Vassar Quarterly - Spring 2018 - 9
President Elizabeth H. Bradley was
elected to the National Academy of
Medicine (NAM) this past fall.
Membership is considered one of the
highest honors in the fields of health
and medicine, and recognizes individuals
who have demonstrated outstanding
professional achievements and commitment to service. Bradley is highly
regarded for her international leadership
in health-care delivery. She has published
more than 300 peer-reviewed papers
and three books, including the acclaimed
The American Health Care Paradox: Why
Spending More Is Getting Us Less, which
she co-authored with Lauren A. Taylor.
Courtesy of the Vassar Review
Renewed Vassar Review
Enters Third Year
The original Vassar Review (VR) ran from 1927-1993, but readership dipped as other campus
journals gained popularity. VR was revived three years ago and continues to publish rigorous
and diverse work from emerging and acclaimed writers and artists.
VR, issued each May, differs from other Vassar journals in that it seeks submissions
almost exclusively from outside the college (the exception is two student pieces selected in
a contest in conjunction with the Vassar Student Review). It has included work by fiction writers
Lydia Davis and George Saunders, digital literature by Stuart Moulthrop, poetry by Matthew
Shenoda and Dean Rader, and art by Catherine Chalmers and Rachel Hovnanian 'P18.
Led by its founding editors Palak Patel '16 and Alyx Raz '16, with help from the English
Department, President's Office, Dean of Faculty's Office, Special Collections, and the Frances
Lehman Loeb Art Center, the project moved into full production during the 2015-2016
academic year. Patel and Raz have continued to assist on the project, joining the growing
ranks of alumnae/i who have contributed to or worked on the journal.
The journal receives hundreds of submissions for each 116-page edition, which is divided
into seven sections: archives, arts, fiction, literary nonfiction, digital media, poetry, and reviews.
For each section, two students and one faculty member collaborate on the editorial work.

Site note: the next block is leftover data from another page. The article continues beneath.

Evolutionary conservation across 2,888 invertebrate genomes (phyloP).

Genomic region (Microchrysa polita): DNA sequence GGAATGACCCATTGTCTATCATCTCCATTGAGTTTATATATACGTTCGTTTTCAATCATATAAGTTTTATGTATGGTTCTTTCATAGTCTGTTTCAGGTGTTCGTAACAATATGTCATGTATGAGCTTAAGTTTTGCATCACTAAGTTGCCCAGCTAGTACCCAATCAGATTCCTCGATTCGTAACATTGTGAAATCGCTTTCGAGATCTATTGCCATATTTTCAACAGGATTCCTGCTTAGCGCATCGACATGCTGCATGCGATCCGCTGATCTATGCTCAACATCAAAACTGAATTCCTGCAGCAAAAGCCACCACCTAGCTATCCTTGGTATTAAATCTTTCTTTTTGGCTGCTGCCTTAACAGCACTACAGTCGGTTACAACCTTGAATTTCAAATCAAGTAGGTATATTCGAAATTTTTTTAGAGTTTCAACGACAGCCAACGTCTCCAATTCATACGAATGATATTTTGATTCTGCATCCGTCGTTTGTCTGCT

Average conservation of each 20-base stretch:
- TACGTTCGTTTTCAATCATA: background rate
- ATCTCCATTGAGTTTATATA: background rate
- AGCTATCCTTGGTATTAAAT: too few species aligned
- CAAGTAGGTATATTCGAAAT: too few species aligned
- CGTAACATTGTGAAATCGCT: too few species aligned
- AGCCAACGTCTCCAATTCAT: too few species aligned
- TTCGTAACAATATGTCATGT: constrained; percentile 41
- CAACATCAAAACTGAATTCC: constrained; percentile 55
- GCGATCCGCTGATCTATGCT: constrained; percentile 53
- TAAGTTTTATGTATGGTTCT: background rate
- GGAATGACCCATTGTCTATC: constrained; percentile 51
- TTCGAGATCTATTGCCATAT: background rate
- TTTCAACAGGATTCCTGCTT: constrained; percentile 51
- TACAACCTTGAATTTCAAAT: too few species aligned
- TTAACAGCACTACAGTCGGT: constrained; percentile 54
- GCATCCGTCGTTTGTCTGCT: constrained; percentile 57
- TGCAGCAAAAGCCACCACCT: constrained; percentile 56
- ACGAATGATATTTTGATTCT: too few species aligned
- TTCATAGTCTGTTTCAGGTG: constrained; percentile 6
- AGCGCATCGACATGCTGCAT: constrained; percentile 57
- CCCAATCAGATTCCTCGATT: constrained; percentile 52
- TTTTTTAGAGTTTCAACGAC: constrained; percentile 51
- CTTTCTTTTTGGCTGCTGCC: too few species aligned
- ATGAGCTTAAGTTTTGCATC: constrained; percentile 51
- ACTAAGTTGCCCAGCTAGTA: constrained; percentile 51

"The fact that students are such an integral part of the journal really separates us from
other literary journals," says Patel.
English Department Professor and Chair Mark C. Amodio says: "The opportunity the
journal provides for students and faculty to engage with the creative and professional worlds
of publishing is wonderful. It's an opportunity for students to start building their own professional networks. It's easy to imagine that the Review will be the jumping-off point for many
exciting artistic and publishing careers."
According to Raz, "Alumnae/i continue to offer their time and editorial experience, which
has helped us expand our network and name internationally." So far, the Review has published
72 contributors, seven of whom have been alumnae/i. Two of its section editors, Farisa Khalid
'05 and Sebastian Langdell '06, are also alums.
"I'm hoping we can gain enough alumnae/i support to see this journal make more of a mark
on Vassar than it already has," Raz adds. "And, personally, my dream is that in nine years we'll
be celebrating its 100th anniversary."
For more information or to volunteer, visit review.vassar.edu or write to email@example.com.
Nancy Ide, Professor of Computer
Science, has received the Alliance of
Digital Humanities Organizations
(ADHO) 2017 Antonio Zampolli Prize,
which is awarded every three years for
a "singular project or accomplishment"
in the field of digital humanities. Ide is
a foundational figure in the history of
Leah Isseroff Bendavid, Assistant
Professor of Chemistry, was awarded
a four-month Visiting Faculty Program
Fellowship in the Department of
Materials and Interfaces at the Weizmann Institute of Science, one of the
world's leading research institutions.
The institute's 250 experimental and
theoretical research groups across five
areas-biology, biochemistry, chemistry,
mathematics and computer science, and
physics-pursue advances in medicine,
technology, and the environment.
Professor of History Joshua Schreier's
book The Merchants of Oran: A Jewish
Port at the Dawn of Empire (Stanford
University Press) was named a finalist
for the Sephardic Culture Mimi S. Frank
Award, a National Jewish Book Award.
The book focuses on the history of the
Algerian port city Oran and the lives of
its Jewish mercantile elite during the
transition to French colonial rule.
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